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An important part of my job is to analyze requirements and write specifications. I have found the technique of storyboarding to be extremely effective. A storyboard is a concrete rendition of a particular scenario - could be a use case or an XP story (see Martin Fowler on UseCasesAndStories for an explanation of the difference). Not only are storyboards great for sorting out requirements, they are also effective in communicating what needs to be built to developers, and as a starting point for the development of tests.

If what you are building is exposed to the user through UI, then the most likely form of your storyboard is a click-through of the UI. If what you are building is infrastructure, say an API, then your storyboard might be a click-through of the experience a developer goes through in authoring code that uses the API, or it might be a filmstrip - a series of object diagrams that illustrate what happens to the state of the system as methods are executed.


Tools that I have found to be particularly effective in developing storyboards, especially those that click-through a UI experience, are Powerpoint and Visio. You can really bring storyboards alive in Powerpoint using a combination of moving through slides, using its custom animation capabilities, and by mixing and matching graphics from multiple sources. And the Windows XP template in Visio is pretty useful too. I've put up an article with specific hints and tips on using Powerpoint and Visio for this purpose.


Interestingly, I soon move from sketching a storyboard on paper or the whiteboard to committing it to Powerpoint, as the latter imposes a discipline that forces you to make decisions and care about the detail. It's so easy to continue hand-waiving and putting off those hard decisions at the whiteboard. I don't spend a large amount of time getting the UI 'just so'. It just needs to be good enough to tease out those important decisions about what the requirements actually are.


If anyone has suggestions for alternative tools that could be used for this purpose, then please add them as comments to this post.

  • Hi!

    We are (also) dealing a lot with requirement analyzing and found storyboards quite helpful as well. Probably it depends on the type of projects, we are mostly doing large enterprise individual sw-developments with .NET.

    However: _before_ we create storyboards we are collecting and writing usecases. A *very* good book on describing this methodology is "Writing effective Usecases" from "Alistair Cockburn". How much you go into detail when writing usecases depends of course on the project. Sometimes you only write short user stories or actor-goal lists, sometimes you specify down to the usage level.

    Only after writing the usecases we are moving to creating storyboards. The reason for this is, that creating story boards is already "design": design of user workflow and UI, which (a) needs someone with architectural skills and (b) needs some architectural decisions to be done before (e.g. like what kind of client the system is going to have).

    Mixing up requirment analysis too much with design often yields in strange solutions. Therefore, when endeavoring the problem domain of the user, we found it most beneficient not to be distracted by design details. Only after having analyzed the requirements we are making architectural decisions and one of the first steps we take in design is writing storyboards.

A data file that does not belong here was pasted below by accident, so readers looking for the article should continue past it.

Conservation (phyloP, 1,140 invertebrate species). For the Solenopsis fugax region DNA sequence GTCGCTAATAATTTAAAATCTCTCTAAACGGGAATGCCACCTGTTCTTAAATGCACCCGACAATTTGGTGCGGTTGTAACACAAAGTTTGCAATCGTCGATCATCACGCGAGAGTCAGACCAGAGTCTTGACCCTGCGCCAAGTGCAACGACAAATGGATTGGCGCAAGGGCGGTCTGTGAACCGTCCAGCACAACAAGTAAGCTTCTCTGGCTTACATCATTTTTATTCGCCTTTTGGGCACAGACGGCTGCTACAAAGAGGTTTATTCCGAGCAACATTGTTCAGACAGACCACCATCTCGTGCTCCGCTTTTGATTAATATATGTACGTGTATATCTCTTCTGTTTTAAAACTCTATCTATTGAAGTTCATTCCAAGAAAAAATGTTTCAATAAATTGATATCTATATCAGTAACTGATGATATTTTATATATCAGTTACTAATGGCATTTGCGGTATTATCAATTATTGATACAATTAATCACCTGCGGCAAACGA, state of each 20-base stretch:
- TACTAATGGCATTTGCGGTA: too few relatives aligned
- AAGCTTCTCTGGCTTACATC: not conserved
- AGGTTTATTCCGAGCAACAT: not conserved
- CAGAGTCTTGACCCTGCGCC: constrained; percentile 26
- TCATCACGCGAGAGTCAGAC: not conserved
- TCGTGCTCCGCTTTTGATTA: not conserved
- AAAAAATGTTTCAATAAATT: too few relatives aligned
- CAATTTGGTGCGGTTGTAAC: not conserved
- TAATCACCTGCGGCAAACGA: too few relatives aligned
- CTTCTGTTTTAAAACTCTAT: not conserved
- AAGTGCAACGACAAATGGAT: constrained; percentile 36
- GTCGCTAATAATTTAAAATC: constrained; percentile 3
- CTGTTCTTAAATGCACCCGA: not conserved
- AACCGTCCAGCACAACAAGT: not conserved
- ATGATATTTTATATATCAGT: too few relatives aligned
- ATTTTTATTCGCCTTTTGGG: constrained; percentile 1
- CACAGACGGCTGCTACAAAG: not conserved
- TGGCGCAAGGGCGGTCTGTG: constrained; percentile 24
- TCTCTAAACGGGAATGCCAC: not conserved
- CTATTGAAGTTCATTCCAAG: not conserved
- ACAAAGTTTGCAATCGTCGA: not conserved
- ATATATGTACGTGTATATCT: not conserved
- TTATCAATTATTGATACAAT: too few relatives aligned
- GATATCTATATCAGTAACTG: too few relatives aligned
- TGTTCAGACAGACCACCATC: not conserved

Regarding tools for creating storyboards:
    We found it very distracting to create storyboards in Visio, PPT or even ASP.NET. Instead we are using whiteboards where the creative process of design is not interrupted by technical usage details. Also we found it very distracting if you are getting lost in small details before you have completed the big picture consistently, especially in larger projects. A very good tool we found for working on the whiteboard is eBeam ( which is a cheap solution to electronically capture on almost any whiteboard.

    Once the storyboard is completed we also think that PPT is a good tool to put the different UI forms together (which you copy/paste from the whiteboard protocol recorded with ebeam then) and for creating hyperlinks between them.

    When the user, who ususally has no experience in formally specifying his requirements for a piece of software, has to review the usecase specification we found it a great help to walk through the usecases while presenting the already designed UI using the storyboard.
  • Christian, thanks for sharing your experiences. I think storyboards can still be used to tease out requirements, without slipping into design, provided you understand the UI used is indicative, and is there to make things concrete; it is not there to specify exactly how the UI should look or exactly what the user workflow should be (a storyboard will usually illustrate just one workflow out of many). However, I work in an area where much of the architecture is already established for you and there are significant constrains on the design of the UI. So it's probably less of an issue for me.

    I agree that there is nothing to beat a whiteboard in brainstorming ideas with colleagues. However, I find the process of entering the sketches into Powerpoint and Visio helpful for reviewing and reflecting on the results of those brainstorming sessions, as well as being great for ironing out areas of ambiguity and raising further issues that need to be discussed. You can then go back and review with colleagues and use further brainstorming to iron out the issues raised.
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